Doug Nicholson is a nuclear engineering technician, science hobbyist, and amateur inventor. Visit his site http://www.science-projects-resources.com for lots more science fair projects ideas and articles.
Article Source: Free Articles ArticleSnatch Article Directory


Photo by Sean Ganann

Science Project Ideas

science project ideaScience project ideas aren’t easy to come up with. Here are some hints to help you choose the best science project for your child:

1. Check the science guidelines. What kind of project does your science fair require? There are five kinds of science projects: investigative (experimental), demonstration, research papers or reports, models, and collections. (For more information on all the types of science projects, get a FREE Parent’s Guide to a Science Project at www.24hourscienceprojects.com).

Are there restrictions on projects? Is there a ‘money spend’ limit? Can you use animals or food in the experiment or in the display? Does your child have to demonstrate the project for a judge?

fifth grade science project2. After you know all the particulars for your science fair, make a list or projects ideas that meet the requirements. Try to get projects with a variety of science topics. You may want to do this before your child gets involved, so you won’t have to say “No – not suitable” so many times.

3. Look through your list of science project ideas, and eliminate the ones that look too complicated or hard to do. Remember, your child is supposed to do the project with your assistance only.

Check the list of supplies. Are they readily available? Are they affordable?

Do you have enough time to complete the project? If the science project is due next week, you don’t have time to study the long term effect of anything.

Make sure the science you you are learning about is on your child’s level. Your child should be able to have a basic idea of the underlying scientific principles. Science projects for elementary school students probably shouldn’t involve advanced biology.

4. Finally, let your child choose the science project idea that he or she likes the best.

And have fun with your new science project idea!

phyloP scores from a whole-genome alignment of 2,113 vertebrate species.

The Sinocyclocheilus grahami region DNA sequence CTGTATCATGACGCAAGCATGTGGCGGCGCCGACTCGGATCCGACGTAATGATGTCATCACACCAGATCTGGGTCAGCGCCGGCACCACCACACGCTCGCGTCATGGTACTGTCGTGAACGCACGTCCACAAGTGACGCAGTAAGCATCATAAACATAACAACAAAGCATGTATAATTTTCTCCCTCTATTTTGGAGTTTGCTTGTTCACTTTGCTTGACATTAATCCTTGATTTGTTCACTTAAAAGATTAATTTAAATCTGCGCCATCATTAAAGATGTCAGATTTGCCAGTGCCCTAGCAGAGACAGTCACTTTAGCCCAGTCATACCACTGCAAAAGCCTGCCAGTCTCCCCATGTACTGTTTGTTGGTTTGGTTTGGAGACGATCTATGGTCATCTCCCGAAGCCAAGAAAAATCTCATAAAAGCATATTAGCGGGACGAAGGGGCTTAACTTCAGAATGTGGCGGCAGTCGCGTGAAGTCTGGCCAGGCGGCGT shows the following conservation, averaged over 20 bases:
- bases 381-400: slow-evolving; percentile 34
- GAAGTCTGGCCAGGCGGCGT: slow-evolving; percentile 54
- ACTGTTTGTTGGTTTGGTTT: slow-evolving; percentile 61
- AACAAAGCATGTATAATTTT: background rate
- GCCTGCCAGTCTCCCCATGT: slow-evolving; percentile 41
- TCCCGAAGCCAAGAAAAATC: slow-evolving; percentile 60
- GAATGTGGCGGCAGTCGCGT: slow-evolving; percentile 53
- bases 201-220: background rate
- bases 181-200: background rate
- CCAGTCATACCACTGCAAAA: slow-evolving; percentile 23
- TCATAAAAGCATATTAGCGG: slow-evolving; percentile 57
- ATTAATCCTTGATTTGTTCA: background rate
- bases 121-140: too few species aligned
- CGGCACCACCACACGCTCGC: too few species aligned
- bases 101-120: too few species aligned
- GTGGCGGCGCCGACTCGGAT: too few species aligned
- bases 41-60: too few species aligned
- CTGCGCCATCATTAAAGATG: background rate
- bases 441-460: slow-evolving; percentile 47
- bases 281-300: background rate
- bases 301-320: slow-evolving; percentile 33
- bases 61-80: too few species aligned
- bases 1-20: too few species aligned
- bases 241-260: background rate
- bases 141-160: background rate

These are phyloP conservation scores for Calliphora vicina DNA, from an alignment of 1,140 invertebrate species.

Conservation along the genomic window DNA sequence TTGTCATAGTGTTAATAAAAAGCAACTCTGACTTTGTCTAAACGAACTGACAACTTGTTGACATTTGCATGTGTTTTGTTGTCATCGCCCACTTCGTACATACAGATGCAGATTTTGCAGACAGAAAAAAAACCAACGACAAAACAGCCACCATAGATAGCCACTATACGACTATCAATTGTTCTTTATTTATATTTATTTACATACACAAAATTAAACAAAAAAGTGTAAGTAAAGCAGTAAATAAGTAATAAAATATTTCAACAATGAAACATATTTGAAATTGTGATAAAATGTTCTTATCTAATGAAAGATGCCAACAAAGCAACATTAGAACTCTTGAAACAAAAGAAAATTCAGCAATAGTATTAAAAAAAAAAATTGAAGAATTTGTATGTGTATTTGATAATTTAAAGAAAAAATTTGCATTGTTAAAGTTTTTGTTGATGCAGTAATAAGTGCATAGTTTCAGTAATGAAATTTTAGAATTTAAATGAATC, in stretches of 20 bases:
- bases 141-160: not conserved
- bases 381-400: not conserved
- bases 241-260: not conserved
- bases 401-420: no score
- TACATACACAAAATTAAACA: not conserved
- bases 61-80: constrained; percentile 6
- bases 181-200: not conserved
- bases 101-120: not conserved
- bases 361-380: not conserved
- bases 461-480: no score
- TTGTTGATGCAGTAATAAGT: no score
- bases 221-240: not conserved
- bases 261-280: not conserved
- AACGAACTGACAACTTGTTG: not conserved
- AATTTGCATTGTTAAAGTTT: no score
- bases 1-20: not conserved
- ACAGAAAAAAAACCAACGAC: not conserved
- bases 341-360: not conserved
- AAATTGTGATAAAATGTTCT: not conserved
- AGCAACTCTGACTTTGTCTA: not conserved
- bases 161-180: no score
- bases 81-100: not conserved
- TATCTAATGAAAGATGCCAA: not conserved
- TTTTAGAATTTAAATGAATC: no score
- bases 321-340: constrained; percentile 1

P.S. Find out how to get a FREE Parent’s Guide to a Science Project at www.24hourscienceprojects.com.

Vitamin C – Using an Indicator

When you mix Iodine and Vitamin C (the scienctific name is ascorbic acid), something interesting happens; the solution turns blue for a bit, then returns to the color of the juice. Keep adding the iodine, however, and the mixture will turn a very inky dark blue color. Why is this? Here’s a kid friendly explanation!

Iodine and vitamin C like each other, and when they are put in the same container, they will combine. When you are adding the iodine to the juice and the starch mixture, as long as there is still vitamin C that has not been combined with the iodine, the color will stay the color of the juice, but after you reach the equivalence point- when you have added as much iodine as there is vitamin C – then the iodine starts combining with the cornstarch. When iodine combines with cornstarch it turns blue.

And if you’re doing our award winning experiment Vitamin “C”itrus, here’s a hint: the more iodine it takes, the more vitamin C there is.



Ideas for Human Behavior Science Projects

Human Behavior Science Projects explore the fascinating ways that human being behave. There are so many things to discover, that the hardest part may be simply choosing a topic. Here’s a list of ideas to get you started.
1. Determine the soothing effect of music by taking the pulse before and after a five minute session.
2. Find out if two ears or one are better at localizing a sound by hiding an object, and timing how long individuals take to find it. (Get a complete project guide for this project at Online Science Projects.)
3. See if wearing glasses helps or hurts sales by counting profit.
4. Find out if yawning is contagious behavior by watching a group of children before and after the group leader yawns.
5. Do younger children like their teachers more than older students? Rate the popularity of teachers that teach multiple ages of kids.
6. Measure the time it takes for children to learn a poem set to music or not set to music.
7. Find out if the scent of lemon helps attention by calculating test scores of people who have or have not sniffed a lemon.
8. See if more people are visual learners or auditory learners by having humans memorize a telephone number that they see or that they hear.
Of course, any study of human behavior will show that students like to come up with new and unique ideas. So put on your thinking cap and come up with your own project! If you need help, check out our free parent guide called “If It’s My Child’s Project, Why am I Doing all the Work?” For finding places to gather your experiment participants, see yesterday’s blog. And let us know what you come up with by emailing scienceideas AT 24hourscienceprojects.com. We’d love to hear what you chose to do for your human behavior science project.